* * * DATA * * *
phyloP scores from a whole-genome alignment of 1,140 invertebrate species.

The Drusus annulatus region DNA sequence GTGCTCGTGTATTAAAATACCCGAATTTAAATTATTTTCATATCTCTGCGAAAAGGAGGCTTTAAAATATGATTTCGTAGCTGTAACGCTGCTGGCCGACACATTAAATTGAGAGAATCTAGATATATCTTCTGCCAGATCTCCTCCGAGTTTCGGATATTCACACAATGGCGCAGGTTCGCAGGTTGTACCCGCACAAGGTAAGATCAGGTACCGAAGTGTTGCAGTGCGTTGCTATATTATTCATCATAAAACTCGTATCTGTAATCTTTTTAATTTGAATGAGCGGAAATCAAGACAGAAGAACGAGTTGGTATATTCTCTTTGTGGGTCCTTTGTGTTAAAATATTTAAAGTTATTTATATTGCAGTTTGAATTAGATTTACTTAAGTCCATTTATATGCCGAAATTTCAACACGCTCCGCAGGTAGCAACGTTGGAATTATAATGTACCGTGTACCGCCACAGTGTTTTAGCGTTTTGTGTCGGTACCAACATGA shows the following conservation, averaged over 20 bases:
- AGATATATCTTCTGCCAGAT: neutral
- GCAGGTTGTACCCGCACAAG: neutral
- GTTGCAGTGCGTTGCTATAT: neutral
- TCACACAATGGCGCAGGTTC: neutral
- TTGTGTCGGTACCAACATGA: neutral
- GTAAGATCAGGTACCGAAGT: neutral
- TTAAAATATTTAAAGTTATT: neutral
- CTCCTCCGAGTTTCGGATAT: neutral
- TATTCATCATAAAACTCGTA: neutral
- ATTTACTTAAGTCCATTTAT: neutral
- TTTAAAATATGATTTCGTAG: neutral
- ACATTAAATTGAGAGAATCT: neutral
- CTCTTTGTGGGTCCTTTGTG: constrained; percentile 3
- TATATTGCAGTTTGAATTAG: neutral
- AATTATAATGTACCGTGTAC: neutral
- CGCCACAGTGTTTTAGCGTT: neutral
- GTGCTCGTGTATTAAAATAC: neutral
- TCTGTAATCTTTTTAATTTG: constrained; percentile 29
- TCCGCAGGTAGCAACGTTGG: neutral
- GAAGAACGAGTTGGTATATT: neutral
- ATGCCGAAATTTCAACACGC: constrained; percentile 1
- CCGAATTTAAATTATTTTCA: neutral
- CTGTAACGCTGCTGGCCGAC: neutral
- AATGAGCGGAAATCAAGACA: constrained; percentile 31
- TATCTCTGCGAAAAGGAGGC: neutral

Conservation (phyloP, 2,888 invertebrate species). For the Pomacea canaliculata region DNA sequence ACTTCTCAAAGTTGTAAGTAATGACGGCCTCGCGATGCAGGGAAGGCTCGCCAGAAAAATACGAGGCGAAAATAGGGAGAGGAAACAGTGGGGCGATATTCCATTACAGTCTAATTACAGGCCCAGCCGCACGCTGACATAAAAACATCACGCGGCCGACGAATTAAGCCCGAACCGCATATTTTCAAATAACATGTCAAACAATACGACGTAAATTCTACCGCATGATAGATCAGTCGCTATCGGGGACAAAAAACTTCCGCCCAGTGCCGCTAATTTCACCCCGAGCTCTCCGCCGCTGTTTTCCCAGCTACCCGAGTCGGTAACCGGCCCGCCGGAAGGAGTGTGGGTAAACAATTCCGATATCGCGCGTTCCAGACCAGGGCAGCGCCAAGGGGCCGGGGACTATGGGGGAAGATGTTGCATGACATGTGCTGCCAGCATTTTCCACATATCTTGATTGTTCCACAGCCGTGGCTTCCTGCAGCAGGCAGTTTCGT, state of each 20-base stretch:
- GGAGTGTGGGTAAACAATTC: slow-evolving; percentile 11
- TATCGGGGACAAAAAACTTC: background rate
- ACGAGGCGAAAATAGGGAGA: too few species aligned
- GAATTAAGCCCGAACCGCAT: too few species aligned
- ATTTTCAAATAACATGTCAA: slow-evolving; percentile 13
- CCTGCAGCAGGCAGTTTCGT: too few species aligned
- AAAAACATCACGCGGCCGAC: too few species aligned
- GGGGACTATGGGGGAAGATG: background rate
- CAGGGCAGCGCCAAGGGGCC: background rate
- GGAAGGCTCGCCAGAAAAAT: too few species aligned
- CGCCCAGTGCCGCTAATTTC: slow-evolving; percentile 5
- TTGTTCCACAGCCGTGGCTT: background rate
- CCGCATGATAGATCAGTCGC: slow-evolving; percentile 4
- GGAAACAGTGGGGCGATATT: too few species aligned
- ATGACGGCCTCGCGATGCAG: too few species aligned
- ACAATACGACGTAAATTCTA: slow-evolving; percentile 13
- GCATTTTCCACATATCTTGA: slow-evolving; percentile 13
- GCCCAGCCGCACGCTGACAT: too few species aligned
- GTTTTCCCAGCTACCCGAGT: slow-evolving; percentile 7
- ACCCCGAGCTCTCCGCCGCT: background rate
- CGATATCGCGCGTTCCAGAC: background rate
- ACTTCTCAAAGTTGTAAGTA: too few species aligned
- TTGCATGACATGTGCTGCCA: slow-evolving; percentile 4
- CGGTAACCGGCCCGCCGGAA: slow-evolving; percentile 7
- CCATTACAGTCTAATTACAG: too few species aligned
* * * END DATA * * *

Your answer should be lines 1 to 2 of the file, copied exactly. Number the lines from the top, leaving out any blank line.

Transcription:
phyloP scores from a whole-genome alignment of 1,140 invertebrate species.

The Drusus annulatus region DNA sequence GTGCTCGTGTATTAAAATACCCGAATTTAAATTATTTTCATATCTCTGCGAAAAGGAGGCTTTAAAATATGATTTCGTAGCTGTAACGCTGCTGGCCGACACATTAAATTGAGAGAATCTAGATATATCTTCTGCCAGATCTCCTCCGAGTTTCGGATATTCACACAATGGCGCAGGTTCGCAGGTTGTACCCGCACAAGGTAAGATCAGGTACCGAAGTGTTGCAGTGCGTTGCTATATTATTCATCATAAAACTCGTATCTGTAATCTTTTTAATTTGAATGAGCGGAAATCAAGACAGAAGAACGAGTTGGTATATTCTCTTTGTGGGTCCTTTGTGTTAAAATATTTAAAGTTATTTATATTGCAGTTTGAATTAGATTTACTTAAGTCCATTTATATGCCGAAATTTCAACACGCTCCGCAGGTAGCAACGTTGGAATTATAATGTACCGTGTACCGCCACAGTGTTTTAGCGTTTTGTGTCGGTACCAACATGA shows the following conservation, averaged over 20 bases: